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LWF heads to China

Lake Winnipeg

The Lake Winnipeg Foundation will bring local, science-based solutions to the 14th Living Lakes Conference in Nanchang, China, an event hosted by Global Nature Fund (GNF), a non-profit environmental foundation with headquarters in Germany.

From Nov. 18 to 24, representatives from some of the 104 members of GNF’s international network will be discussing lakes in densely populated areas and how best to balance people and nature. LWF is a founding member of Living Lakes Canada, one of six national Living Lakes networks working throughout the world to protect freshwater resources.

In 2013, GNF designated Lake Winnipeg as its “Threatened Lake of the Year,” bringing international attention to the increasing size and frequency of harmful algae blooms in Manitoba’s iconic lake, the result of a process known as eutrophication.

“LWF’s presence in China will allow us to update the global community on the work we’ve been doing to help restore and protect the health of our great lake,” says Alex Salki, a retired research biologist and the current chair of LWF’s Science Advisory Council. (Salki will be presenting in Nanchang on Canadian and provincial efforts to improve and sustainably manage riparian zones and wetlands.)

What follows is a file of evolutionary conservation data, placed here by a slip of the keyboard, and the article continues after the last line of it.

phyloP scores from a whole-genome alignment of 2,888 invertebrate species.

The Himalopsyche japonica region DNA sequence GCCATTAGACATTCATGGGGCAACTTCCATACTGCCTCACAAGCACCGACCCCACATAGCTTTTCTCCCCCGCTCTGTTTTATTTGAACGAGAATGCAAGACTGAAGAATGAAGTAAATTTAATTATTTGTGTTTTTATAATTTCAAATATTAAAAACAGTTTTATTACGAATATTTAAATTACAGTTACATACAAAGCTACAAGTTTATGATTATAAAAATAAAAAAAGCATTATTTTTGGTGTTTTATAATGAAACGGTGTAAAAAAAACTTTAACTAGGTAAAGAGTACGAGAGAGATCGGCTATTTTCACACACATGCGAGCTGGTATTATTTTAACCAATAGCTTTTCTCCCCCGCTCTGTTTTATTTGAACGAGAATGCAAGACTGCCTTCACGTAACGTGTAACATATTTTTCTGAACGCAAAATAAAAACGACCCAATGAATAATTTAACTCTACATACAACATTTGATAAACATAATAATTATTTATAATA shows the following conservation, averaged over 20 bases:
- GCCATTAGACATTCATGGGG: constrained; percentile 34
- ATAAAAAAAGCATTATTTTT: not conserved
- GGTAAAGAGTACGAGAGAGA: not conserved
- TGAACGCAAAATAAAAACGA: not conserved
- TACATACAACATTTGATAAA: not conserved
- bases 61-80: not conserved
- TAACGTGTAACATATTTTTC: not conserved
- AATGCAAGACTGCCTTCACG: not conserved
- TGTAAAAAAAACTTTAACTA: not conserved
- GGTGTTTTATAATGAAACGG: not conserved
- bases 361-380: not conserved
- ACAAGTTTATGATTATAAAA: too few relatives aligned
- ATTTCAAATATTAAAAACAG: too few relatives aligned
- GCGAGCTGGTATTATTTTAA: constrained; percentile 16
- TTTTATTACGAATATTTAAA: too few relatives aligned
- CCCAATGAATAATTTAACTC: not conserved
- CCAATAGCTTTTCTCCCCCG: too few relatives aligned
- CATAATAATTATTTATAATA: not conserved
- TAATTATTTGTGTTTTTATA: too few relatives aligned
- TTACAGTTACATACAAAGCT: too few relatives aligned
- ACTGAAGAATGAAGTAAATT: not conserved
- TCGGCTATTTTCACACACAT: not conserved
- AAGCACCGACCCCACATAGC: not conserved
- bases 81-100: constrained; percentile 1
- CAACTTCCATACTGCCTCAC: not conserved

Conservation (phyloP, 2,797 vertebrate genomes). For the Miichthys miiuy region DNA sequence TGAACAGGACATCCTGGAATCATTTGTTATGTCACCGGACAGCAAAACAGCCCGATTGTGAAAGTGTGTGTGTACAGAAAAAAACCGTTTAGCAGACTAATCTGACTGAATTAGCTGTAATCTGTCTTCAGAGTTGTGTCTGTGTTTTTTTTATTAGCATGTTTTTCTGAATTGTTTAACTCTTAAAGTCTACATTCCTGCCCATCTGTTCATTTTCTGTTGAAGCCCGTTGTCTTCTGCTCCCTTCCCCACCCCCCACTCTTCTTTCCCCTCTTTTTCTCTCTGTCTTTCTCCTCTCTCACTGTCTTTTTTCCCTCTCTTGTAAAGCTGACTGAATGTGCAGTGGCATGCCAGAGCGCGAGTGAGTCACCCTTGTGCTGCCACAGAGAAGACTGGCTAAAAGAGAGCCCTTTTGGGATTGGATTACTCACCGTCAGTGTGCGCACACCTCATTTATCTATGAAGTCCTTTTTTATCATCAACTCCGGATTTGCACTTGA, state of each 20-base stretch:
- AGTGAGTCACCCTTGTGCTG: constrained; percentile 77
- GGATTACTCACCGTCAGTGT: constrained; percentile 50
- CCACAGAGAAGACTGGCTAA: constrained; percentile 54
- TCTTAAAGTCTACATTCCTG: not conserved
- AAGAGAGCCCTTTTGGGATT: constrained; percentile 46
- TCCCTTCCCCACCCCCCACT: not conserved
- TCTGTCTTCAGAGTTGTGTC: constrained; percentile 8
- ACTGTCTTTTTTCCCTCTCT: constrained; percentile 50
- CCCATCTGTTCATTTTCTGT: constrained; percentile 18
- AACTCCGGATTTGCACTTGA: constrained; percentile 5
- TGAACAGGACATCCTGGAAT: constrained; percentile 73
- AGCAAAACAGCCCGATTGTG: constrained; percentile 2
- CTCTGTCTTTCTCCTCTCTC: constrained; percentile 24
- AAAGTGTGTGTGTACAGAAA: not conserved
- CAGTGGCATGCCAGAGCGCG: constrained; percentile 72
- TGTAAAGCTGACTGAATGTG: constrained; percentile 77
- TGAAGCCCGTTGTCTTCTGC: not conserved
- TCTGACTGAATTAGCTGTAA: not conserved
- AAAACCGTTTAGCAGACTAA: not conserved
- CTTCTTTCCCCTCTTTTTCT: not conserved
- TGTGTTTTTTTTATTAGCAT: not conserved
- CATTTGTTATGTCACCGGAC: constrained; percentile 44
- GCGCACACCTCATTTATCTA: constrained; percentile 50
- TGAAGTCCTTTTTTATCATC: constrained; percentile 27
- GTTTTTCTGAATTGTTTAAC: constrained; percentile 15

“Lake Winnipeg isn’t the only lake suffering from eutrophication,” Salki adds. “We’re excited for the opportunity to share LWF’s eight-point health plan with people dealing with similar challenges in other freshwater lakes. Our plan translates science into action, and we think it can be a helpful model for other jurisdictions looking to develop their own solutions.”

For more information or to schedule interviews, contact: Marlo Campbell at: communications@lakewinnipegfoundation.org; 204-956-0436.

Please note Alex Salki will be available for interviews until 5 p.m. on Friday, Nov. 14. Phone interviews from China can be arranged during the conference.

LWF publishes a newsletter, The Watershed Observer, twice a year. Our most recent edition includes information on our emerging community-based monitoring network, details about groundbreaking microplastics research made possible through our grants program, and helpful tips on how you can speak up for water by reaching out to decision makers.